Reflection On: Early Summer

To begin, I was extremely disappointed in this choice of film to review our Japanese section of the course.  Last year, I actually had the opportunity to study abroad in Japan with an in depth look at their film industry.  The course I took not only studied Japanese film history but also allowed the students to meet some of the biggest directors and other creatives in their industry.

The film Early Summer was extremely boring in my opinion and was completely dragged out.  I realize that Ozu is someone who does not find plot as a necessary aspect of film, but there was certainly an attempt at one in this movie and it lacked any sort of creativity.  I understand that this was his point but to make a film that is 2+ hours and simply follows the lives of a few families who do not really have much going on besides a marriage crisis seems obscure to me.

Occasionally I see the point in why films are considered classics even if I do not enjoy them, such as “Birth of a Nation,” “Chinatown,” “Grapes of Wrath,” etc… However with the amount of movies coming out at this time in Japan and the numerous ones that actually could be considered classics, I am left wondering whether the acclaim was due more to the guy who directed it rather than to the actual context of the film.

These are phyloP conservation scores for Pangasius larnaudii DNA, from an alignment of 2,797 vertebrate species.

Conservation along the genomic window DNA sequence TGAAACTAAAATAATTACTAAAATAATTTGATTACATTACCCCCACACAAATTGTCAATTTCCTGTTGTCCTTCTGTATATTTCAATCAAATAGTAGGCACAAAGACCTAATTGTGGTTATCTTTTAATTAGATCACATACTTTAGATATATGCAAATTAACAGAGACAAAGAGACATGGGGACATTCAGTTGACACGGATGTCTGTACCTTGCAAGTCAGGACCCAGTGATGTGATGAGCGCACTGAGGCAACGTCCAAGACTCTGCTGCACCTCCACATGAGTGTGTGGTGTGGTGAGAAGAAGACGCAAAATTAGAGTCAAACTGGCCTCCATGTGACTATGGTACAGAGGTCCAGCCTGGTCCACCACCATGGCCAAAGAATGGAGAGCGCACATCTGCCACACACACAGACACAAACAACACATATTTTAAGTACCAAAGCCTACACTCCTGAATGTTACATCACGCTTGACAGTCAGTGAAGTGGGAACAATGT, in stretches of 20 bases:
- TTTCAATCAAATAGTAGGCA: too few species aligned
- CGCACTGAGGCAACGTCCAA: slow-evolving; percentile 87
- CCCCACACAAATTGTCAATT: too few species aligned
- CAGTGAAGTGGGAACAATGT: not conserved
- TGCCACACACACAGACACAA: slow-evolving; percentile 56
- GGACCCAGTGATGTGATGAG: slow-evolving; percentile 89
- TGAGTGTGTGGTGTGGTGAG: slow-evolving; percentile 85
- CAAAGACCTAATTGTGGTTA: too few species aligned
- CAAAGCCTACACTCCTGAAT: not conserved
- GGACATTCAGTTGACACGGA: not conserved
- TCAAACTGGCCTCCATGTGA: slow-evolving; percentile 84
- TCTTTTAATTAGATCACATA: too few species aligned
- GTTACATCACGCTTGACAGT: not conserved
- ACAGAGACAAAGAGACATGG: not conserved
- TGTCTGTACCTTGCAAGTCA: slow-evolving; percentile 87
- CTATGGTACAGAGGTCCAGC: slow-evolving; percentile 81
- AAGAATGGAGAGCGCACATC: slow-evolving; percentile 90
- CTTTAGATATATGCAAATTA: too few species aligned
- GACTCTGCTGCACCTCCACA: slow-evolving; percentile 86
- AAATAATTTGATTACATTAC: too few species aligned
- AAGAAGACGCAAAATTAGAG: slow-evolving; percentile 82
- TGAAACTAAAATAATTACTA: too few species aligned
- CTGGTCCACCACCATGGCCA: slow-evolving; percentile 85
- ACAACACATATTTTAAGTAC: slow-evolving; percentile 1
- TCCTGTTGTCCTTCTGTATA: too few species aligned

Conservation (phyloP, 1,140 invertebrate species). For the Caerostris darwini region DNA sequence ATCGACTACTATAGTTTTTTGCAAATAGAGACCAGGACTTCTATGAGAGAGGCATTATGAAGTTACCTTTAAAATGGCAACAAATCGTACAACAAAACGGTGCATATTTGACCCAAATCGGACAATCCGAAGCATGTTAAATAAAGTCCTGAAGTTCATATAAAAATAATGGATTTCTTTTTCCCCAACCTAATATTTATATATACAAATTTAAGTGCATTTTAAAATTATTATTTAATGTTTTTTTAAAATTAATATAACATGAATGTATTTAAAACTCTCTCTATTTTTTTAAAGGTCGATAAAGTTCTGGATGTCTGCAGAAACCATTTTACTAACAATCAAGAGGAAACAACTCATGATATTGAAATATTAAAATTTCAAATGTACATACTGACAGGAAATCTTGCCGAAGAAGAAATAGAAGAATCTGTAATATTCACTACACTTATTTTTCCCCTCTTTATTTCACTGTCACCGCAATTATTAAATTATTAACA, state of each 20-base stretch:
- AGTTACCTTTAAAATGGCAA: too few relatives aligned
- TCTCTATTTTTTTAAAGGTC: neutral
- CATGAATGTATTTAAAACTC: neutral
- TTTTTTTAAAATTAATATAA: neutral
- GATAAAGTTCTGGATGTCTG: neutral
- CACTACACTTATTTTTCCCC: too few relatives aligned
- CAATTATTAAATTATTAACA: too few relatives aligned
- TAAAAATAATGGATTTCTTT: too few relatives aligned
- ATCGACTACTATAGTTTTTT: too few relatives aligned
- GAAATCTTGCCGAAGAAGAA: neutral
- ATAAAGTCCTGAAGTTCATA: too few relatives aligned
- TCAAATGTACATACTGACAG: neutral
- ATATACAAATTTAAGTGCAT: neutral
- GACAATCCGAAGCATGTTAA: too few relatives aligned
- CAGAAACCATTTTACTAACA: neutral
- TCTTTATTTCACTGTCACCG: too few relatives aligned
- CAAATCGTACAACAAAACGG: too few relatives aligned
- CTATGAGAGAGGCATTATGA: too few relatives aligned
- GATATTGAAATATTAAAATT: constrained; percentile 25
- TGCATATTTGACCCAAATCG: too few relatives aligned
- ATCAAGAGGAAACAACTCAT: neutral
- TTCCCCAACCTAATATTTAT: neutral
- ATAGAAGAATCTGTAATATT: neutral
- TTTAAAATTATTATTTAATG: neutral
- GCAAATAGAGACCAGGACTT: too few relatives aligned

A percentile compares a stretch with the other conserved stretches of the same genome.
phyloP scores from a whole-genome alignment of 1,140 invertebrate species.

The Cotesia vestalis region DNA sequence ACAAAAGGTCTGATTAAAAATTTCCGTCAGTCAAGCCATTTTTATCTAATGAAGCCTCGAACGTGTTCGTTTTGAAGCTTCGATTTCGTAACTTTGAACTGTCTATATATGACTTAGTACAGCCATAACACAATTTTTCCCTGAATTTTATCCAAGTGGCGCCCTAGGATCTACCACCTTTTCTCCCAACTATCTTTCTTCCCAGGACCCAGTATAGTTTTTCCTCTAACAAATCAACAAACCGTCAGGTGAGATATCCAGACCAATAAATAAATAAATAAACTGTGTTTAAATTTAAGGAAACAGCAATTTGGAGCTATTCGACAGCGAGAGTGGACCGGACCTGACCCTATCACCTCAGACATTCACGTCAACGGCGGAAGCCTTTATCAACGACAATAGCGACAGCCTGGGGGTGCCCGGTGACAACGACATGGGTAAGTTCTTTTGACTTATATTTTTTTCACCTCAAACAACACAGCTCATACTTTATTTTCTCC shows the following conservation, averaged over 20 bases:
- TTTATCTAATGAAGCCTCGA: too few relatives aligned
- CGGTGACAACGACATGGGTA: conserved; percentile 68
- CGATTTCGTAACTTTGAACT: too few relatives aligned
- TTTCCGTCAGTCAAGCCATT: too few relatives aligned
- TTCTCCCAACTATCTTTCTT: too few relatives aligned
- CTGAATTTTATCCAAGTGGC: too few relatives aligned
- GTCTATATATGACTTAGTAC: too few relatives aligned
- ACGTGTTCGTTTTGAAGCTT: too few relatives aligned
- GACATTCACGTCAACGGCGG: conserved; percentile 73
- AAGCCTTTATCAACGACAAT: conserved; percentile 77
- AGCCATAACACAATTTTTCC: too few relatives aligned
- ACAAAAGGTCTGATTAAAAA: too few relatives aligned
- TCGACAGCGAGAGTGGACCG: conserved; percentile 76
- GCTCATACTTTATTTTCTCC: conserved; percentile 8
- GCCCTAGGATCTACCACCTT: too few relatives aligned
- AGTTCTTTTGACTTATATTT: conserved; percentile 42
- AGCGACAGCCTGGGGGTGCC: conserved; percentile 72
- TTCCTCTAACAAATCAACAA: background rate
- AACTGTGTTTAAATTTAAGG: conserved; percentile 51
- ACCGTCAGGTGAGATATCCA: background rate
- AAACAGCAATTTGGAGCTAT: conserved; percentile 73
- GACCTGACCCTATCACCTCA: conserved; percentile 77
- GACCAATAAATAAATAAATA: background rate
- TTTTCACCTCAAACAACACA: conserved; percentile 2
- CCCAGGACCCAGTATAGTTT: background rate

After spending some time in Japan and taking a good look at their industry I have seen some films that I really consider great.  One of my favorite directors of all time (any movies, not only Japanese) is Seijun Suzuki.  Suzuki directed in an erratic manner with often surreal and non-accepted styles.  He got in major trouble with his studios and eventually ended up being dismissed and could not make films for numerous years.  The first film I ever saw by Suzuki was “Gate of Flesh,” which I highly recommend to everyone.  Further more if you are a fan of Quentin Tarantino’s films, I’m sure you will love Suzuki.  He is someone that Tarantino has admittedly taken many techniques from and throughout Suzuki’s films you will find yourself saying “wow that’s so Tarantino.”  They are not only fun and riveting but also in-depth and creative.  I could go on for days about Suzuki but I will end here.

I think the reason I was looking forward to this class was because of the amount that I have studied Japanese film.  They have such a rich history there and have produced so many great films that we could have had the option of watching.  From Seven Samurai to Godzilla, to Gate of Flesh and Princess Mononoke it really is an endless list.

I was also surprised by the fact that we did not even briefly review over the Anime culture.  Although I am not interested in Anime (although there are some really great Anime movies) it is such a HUGE part of Japanese culture.  In addition, the transfer that Anime has made into the U.S. mainstream culture is fairly significant.  A few that I would recommend, to anyone, not just anime lovers is “Spirited Away,” and “Princess Mononoke.”